24 May 2010

Life Lessons from Graphic Design

{Product Illustration of a Tacori ad by Hanna Kang-Brown}

I remember flipping through a book on interior design by Candice Olson of Divine Design at a local Home Depot, marveling at her introduction where she says all she needed to learn about life and success came from a ball--a volleyball to be precise.  Candice went on to talk about how competitive sports taught her to rise above her competition not by having more talent, but by working harder and more diligently than anyone else.

Made me wish I had been a competitive athlete in high school and college.  Then maybe, I would be a more successful person and learn how to handle life better.  Like Sarah Palin, with basketball.

All joking aside, I have wondered why sports never gave me a life lesson.  I played soccer and softball for part of high school and maybe it's just that I was never pushed to the breaking point with those things.  I worked hard, I practiced, and I loved playing but it never translated into a major life lesson that I could draw on for the rest of my life.  Where was my life lesson to be found?  Had I missed the boat with competitive youth sports?

This last week, I found my life lesson.  And it did not revolve around a ball. It happened on a computer screen, with a mouse, working with vectors and a pen tool and gradient meshes.  It happened on Adobe Illustrator over a class assignment for a product illustration.


I know.  It's so random.  But I really came out of the darkness and saw the light.  All thanks to graphic design and a community college class.

You see, I was told to copy a product ad as exactly as possible.  Without much instruction.  My classmates and I worked on it every week for a few hours befuddled and dumbfounded.  And sometimes I slacked.  I surfed the web.  I gchatted.  It was boring and cold in the lab.  And c'mon, it's a community college class.  Not that important.

Then came the last week before it was due.  And oh dear.  The shit hit the fan.  It took so many more hours than I had realized.  I would get home from work and get on my laptop to work on my illustration to the wee hours.  In my exhaustion, I was tempted to not finish the illustration.  But I decided not to give up and pushed through even if I had absolutely no idea how I was going to recreate diamonds and make them sparkle digitally.

Those diamonds really scared the shit out of me.  I really had no idea what was going to happen when I was done with the gold.  All I saw was a blank screen. Complete darkness.  No light at the end of the tunnel.  Just my mouse and a cursor.  And somehow, I had to make a diamond band appear that sparkled and looked real.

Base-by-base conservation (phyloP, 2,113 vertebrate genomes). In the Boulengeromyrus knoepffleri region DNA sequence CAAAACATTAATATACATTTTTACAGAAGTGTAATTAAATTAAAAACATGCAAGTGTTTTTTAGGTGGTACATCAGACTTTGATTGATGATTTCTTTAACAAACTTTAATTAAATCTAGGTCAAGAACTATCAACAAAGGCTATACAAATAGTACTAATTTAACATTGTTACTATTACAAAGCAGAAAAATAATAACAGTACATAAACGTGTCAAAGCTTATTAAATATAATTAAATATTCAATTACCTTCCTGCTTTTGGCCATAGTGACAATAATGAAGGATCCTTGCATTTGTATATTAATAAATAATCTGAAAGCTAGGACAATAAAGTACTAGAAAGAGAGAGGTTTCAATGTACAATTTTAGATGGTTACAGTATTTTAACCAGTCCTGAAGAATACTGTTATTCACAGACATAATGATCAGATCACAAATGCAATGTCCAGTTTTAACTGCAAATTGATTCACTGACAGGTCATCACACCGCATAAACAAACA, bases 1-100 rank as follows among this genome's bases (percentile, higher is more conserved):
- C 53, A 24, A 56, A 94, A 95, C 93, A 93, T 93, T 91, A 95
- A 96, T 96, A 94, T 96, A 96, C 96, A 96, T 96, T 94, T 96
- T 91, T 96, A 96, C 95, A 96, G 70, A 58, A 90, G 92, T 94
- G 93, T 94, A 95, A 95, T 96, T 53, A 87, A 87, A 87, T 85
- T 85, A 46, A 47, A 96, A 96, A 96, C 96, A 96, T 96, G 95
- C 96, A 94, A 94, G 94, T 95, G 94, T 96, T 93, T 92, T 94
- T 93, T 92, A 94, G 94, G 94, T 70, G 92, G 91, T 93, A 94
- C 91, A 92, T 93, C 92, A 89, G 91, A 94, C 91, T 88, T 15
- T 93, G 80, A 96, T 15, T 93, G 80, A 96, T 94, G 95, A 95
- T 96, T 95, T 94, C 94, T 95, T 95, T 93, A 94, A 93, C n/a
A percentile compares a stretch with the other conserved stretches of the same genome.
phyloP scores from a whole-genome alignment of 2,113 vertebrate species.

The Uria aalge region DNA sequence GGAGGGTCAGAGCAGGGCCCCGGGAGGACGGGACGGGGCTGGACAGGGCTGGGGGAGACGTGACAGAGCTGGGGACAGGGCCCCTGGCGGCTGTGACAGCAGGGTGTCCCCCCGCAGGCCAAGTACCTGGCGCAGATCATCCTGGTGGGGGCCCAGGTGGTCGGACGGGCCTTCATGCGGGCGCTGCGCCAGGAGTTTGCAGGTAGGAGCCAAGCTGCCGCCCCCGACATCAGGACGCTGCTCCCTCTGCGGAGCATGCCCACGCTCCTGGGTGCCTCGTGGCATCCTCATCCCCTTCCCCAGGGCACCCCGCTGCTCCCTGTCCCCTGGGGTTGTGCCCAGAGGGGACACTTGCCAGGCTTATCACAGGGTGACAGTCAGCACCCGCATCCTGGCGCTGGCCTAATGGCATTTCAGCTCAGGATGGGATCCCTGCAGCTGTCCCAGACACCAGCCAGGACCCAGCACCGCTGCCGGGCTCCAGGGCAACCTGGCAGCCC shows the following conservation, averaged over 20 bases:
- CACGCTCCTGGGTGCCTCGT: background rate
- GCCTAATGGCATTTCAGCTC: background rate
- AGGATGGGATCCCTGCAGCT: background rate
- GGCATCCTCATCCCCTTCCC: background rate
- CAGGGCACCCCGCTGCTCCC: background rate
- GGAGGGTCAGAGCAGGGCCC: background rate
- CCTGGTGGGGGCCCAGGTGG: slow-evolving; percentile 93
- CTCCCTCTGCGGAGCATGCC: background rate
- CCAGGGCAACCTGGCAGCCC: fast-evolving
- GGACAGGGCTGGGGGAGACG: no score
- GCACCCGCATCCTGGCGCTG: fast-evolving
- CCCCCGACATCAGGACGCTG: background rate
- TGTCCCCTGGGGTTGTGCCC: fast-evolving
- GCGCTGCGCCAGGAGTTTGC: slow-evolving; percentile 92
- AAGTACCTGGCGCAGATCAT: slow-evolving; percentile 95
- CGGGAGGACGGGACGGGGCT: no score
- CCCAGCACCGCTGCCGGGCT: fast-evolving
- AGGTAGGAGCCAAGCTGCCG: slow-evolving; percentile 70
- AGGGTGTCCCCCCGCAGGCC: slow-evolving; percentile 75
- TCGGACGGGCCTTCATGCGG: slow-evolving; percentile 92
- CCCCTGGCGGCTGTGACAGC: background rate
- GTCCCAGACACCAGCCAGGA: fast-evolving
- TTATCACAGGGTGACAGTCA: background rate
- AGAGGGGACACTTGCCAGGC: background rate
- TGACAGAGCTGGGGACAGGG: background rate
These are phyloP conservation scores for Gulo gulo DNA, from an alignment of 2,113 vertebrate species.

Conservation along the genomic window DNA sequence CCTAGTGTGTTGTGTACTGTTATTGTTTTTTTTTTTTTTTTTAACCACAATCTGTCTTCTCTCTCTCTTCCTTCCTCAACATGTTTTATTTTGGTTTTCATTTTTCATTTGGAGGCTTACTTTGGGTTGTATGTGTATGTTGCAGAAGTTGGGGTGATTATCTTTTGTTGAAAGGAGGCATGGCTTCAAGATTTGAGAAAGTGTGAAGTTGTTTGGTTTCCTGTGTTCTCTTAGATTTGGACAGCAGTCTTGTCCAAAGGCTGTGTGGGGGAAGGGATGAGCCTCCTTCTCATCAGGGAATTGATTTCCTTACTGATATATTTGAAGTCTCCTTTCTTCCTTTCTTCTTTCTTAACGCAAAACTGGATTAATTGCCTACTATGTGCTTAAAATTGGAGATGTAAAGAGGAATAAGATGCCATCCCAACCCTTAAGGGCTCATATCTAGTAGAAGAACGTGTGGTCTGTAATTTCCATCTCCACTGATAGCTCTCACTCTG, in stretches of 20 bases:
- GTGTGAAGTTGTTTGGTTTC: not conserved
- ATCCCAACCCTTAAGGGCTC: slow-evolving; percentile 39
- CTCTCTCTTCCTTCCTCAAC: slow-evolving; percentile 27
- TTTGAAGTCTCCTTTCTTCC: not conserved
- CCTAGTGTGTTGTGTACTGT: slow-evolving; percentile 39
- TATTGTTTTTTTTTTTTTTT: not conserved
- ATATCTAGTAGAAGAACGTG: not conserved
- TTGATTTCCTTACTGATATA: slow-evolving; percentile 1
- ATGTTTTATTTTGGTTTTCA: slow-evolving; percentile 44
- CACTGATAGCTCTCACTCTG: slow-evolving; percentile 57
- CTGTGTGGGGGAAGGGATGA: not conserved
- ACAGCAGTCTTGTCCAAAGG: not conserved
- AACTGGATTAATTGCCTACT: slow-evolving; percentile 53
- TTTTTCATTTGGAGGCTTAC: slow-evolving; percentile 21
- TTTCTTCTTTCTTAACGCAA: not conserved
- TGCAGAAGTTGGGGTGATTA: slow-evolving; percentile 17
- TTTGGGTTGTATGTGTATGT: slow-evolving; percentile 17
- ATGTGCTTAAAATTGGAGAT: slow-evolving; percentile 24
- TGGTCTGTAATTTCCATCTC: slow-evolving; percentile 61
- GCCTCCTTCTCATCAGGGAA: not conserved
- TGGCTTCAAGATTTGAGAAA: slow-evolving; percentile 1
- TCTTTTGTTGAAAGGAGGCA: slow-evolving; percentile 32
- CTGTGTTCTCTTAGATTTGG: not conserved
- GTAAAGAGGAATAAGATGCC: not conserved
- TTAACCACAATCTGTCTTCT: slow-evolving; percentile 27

I had noticed that every time I tried to tackle a big section of the illustration, I failed.  Draft after draft ended up in the bin.  It was only when I took a very small section of a part, in fact, the smallest section I could imagine, and then went from there, that somehow, over the course of several hours, a legitimate illustration would emerge that was something I could be proud of.  Of course, starting with the smallest section possible makes you feel like you're never ever ever going to get it done in a million hours.  But it does.  Because you're not scrapping every single draft.  And the details are so precise you want to cry.  And lo and behold, everything comes together.  

See that arrowhead?  I tried to do it with 3 sections in the beginning.  It took over 50.

And the diamond band?  I wanted to cry over that diamond band.  How the heck was I supposed to do it?  It was already midnight.  I applied the small section technique I had humbly learned while trying to do the gold arrow.  And oh my gosh, 4 hours later, I had a sparkling diamond band.  The heavens parted and the angels sang.  The light appeared, and it was exhilarating.  I shouted.  I danced.  I felt like I had created something out of nothing, and blown my own expectations out of the water. 

All because of this simple lesson:  Start small and keep at it.  Do each small thing very well.  You will realize the fullness of your goal eventually.

Now I see why I could have never learned this from sports.  Softball was all too concrete.  I could see everything--the grass, the ball, my arm.  I was with teammates, with a coach that gave me drills.  But in life, the thing we most long to accomplish is invisible and we have to do it alone.  It's not yet in existence and the task of trying to make our visions, ideas, and desires into something that we can hold and inhabit is daunting.  It's a blank screen, not a field with diamonds and pathways.  Life is a blank screen that asks us to create from our own materials and hard work.

What I needed to learn in life, I learned from graphic design, not a ball.  Go figure.


  1. From baseball diamonds to a diamond ring...well done, Hanna! I did not make the connection that you actually MADE the illustration at the top of your post. It looks legit. : )

    I agree that the process of making something that is not yet there come into existence is daunting. But I don't think it's a path we have to go alone.

    Great story; great writing. Thanks!

  2. Love it, and the design too, thanks for keeping the faith. :)

    Drinks soon!